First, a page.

Night Fell on a Different World: Experiencing, Constructing and Remembering 9/11

Lee Jarvis, Jack Holland

Research output: Contribution to journalArticle

9 Citations (Scopus)

Abstract

This article explores the endurance of the pervasive framing of “9/11” as a moment of temporal rupture within the United States. It argues that this has persisted despite the existence of plausible competitor narratives for two reasons: first, because it resonated with public experiences of the events predating this construction’s discursive sedimentation and; second, because of its vigorous defence by successive US administrations. In making these arguments this article seeks to extend relevant contemporary research in three ways: first, by reflecting on new empirical material drawn from the Library of Congress Witness and Response Collection, thus offering additional insight into public understandings of 11 September 2011 in the immediacy of the events; second, by drawing on insights from social memory studies to explore the persistence of specific constructions of 9/11 and; third, by outlining the importance of categories of experience and endurance for constructivist international relations more broadly.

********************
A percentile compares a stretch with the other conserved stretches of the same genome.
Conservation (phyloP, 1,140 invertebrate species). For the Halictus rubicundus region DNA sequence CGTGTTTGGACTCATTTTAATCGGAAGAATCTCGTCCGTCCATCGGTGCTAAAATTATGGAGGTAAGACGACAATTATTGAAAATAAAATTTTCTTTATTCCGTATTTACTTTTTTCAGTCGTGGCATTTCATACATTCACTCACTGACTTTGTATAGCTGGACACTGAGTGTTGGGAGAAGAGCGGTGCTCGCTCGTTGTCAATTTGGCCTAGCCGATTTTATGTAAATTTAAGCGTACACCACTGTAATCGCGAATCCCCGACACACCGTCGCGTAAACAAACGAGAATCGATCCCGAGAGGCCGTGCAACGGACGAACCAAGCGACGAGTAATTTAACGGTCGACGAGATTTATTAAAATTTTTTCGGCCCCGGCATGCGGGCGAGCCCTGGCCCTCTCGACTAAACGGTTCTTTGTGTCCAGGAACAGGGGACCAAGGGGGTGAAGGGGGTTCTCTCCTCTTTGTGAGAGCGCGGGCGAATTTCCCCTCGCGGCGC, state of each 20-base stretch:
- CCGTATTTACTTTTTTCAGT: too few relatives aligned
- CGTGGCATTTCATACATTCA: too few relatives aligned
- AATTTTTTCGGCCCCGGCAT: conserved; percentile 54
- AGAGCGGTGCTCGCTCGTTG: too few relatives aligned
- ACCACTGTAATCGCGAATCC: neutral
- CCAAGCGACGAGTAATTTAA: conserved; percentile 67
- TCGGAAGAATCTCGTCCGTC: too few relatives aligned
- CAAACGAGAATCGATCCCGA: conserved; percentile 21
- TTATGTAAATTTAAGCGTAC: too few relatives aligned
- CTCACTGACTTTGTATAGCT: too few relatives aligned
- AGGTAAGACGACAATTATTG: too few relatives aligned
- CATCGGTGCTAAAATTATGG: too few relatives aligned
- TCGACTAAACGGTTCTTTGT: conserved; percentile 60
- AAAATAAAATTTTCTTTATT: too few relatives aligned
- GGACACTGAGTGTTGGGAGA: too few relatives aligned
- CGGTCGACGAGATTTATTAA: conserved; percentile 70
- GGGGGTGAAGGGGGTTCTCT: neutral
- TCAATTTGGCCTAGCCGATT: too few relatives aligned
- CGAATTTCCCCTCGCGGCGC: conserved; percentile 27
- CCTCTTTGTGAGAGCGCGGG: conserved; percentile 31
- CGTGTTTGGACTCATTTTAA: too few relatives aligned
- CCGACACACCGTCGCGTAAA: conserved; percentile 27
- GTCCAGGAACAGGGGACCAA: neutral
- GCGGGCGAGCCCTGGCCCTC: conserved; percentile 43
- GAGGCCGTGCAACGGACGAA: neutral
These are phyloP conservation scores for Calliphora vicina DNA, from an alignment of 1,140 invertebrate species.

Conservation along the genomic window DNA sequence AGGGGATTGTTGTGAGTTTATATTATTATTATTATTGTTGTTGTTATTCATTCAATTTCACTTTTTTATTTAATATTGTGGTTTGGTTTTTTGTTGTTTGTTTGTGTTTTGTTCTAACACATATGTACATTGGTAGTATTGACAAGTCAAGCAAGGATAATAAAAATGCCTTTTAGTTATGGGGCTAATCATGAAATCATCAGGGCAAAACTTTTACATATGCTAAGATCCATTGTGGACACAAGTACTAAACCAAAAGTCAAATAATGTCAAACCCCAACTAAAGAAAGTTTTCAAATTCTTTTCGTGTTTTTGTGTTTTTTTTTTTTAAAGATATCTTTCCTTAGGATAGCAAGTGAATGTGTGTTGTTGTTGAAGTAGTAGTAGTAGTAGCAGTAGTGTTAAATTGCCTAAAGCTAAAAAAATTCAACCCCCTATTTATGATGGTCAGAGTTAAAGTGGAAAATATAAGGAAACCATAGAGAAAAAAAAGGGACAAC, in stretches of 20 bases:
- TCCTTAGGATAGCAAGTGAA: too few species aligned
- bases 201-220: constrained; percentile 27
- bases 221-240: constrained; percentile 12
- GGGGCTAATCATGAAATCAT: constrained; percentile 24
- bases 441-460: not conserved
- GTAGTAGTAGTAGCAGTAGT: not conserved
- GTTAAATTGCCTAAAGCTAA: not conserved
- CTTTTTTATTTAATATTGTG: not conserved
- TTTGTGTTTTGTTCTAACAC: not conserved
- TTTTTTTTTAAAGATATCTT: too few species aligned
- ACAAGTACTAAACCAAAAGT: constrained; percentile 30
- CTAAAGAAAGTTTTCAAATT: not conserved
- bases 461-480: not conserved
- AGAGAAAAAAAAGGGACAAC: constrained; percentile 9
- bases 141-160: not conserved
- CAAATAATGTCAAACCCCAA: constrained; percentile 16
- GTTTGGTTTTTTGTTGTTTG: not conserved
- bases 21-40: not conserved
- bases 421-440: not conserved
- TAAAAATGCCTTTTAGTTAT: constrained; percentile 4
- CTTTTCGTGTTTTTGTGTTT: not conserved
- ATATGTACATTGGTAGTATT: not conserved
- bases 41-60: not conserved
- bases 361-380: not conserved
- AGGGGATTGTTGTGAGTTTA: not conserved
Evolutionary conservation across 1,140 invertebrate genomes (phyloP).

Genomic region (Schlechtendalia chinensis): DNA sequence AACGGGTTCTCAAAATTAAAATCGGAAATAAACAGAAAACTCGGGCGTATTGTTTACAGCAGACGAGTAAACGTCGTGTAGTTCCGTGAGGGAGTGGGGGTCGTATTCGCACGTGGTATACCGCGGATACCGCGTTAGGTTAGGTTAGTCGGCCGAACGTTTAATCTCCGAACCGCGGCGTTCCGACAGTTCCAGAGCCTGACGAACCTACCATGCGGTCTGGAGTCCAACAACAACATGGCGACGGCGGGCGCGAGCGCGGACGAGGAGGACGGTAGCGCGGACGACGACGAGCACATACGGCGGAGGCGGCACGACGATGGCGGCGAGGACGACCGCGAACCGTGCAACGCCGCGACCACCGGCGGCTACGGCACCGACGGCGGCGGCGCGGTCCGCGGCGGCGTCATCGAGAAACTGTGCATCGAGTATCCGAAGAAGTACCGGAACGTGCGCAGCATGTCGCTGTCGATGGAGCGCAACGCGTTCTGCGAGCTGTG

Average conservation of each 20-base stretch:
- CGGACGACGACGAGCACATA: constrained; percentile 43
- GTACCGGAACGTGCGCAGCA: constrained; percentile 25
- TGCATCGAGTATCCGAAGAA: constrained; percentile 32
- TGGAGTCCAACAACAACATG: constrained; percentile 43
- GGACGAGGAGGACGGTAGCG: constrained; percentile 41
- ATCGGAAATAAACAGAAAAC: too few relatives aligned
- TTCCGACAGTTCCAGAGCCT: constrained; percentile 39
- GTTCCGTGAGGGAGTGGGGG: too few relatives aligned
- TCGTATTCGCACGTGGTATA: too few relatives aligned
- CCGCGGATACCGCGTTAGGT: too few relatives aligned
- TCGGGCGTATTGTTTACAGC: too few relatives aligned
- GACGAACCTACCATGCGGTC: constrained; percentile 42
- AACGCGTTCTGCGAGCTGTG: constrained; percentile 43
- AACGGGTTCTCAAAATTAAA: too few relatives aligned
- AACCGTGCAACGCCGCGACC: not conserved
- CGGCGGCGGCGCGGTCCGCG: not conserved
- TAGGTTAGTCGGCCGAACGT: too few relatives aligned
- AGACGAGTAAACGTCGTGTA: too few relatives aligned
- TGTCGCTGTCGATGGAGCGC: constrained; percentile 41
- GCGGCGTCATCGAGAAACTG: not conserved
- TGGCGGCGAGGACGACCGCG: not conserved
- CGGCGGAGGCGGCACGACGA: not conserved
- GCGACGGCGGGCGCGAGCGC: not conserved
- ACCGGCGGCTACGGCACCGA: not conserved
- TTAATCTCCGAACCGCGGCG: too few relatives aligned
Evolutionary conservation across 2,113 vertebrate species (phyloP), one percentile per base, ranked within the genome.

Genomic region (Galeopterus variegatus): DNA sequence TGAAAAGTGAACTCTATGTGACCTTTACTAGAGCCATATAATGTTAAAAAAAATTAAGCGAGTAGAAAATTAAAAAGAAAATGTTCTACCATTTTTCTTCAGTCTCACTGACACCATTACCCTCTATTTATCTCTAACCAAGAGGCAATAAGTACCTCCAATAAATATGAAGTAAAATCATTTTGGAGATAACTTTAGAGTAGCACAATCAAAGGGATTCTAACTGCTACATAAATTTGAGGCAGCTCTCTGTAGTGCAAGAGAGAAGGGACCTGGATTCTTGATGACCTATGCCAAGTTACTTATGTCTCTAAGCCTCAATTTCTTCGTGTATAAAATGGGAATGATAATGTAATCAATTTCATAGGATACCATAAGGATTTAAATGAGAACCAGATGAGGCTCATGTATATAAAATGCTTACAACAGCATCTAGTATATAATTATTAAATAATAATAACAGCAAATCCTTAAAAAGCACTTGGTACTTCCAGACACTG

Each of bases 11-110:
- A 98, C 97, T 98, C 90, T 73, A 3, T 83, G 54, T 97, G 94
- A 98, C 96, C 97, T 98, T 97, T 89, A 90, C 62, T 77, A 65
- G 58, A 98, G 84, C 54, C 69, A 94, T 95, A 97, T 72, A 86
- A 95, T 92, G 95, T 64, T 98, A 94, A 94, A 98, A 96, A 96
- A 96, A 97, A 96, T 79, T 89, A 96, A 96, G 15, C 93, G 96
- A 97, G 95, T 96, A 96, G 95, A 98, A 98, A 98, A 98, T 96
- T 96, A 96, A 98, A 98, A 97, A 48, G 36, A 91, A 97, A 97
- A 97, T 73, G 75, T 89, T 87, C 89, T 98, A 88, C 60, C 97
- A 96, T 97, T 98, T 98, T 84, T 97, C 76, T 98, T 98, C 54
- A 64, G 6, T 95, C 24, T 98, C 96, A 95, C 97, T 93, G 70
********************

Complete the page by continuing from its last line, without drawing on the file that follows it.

Original languageEnglish
Pages (from-to)187-204
Number of pages8
JournalCritical Studies on Terrorism
Volume7
Issue number2
Early online date3 Mar 2014
DOIs
Publication statusPublished - 2014

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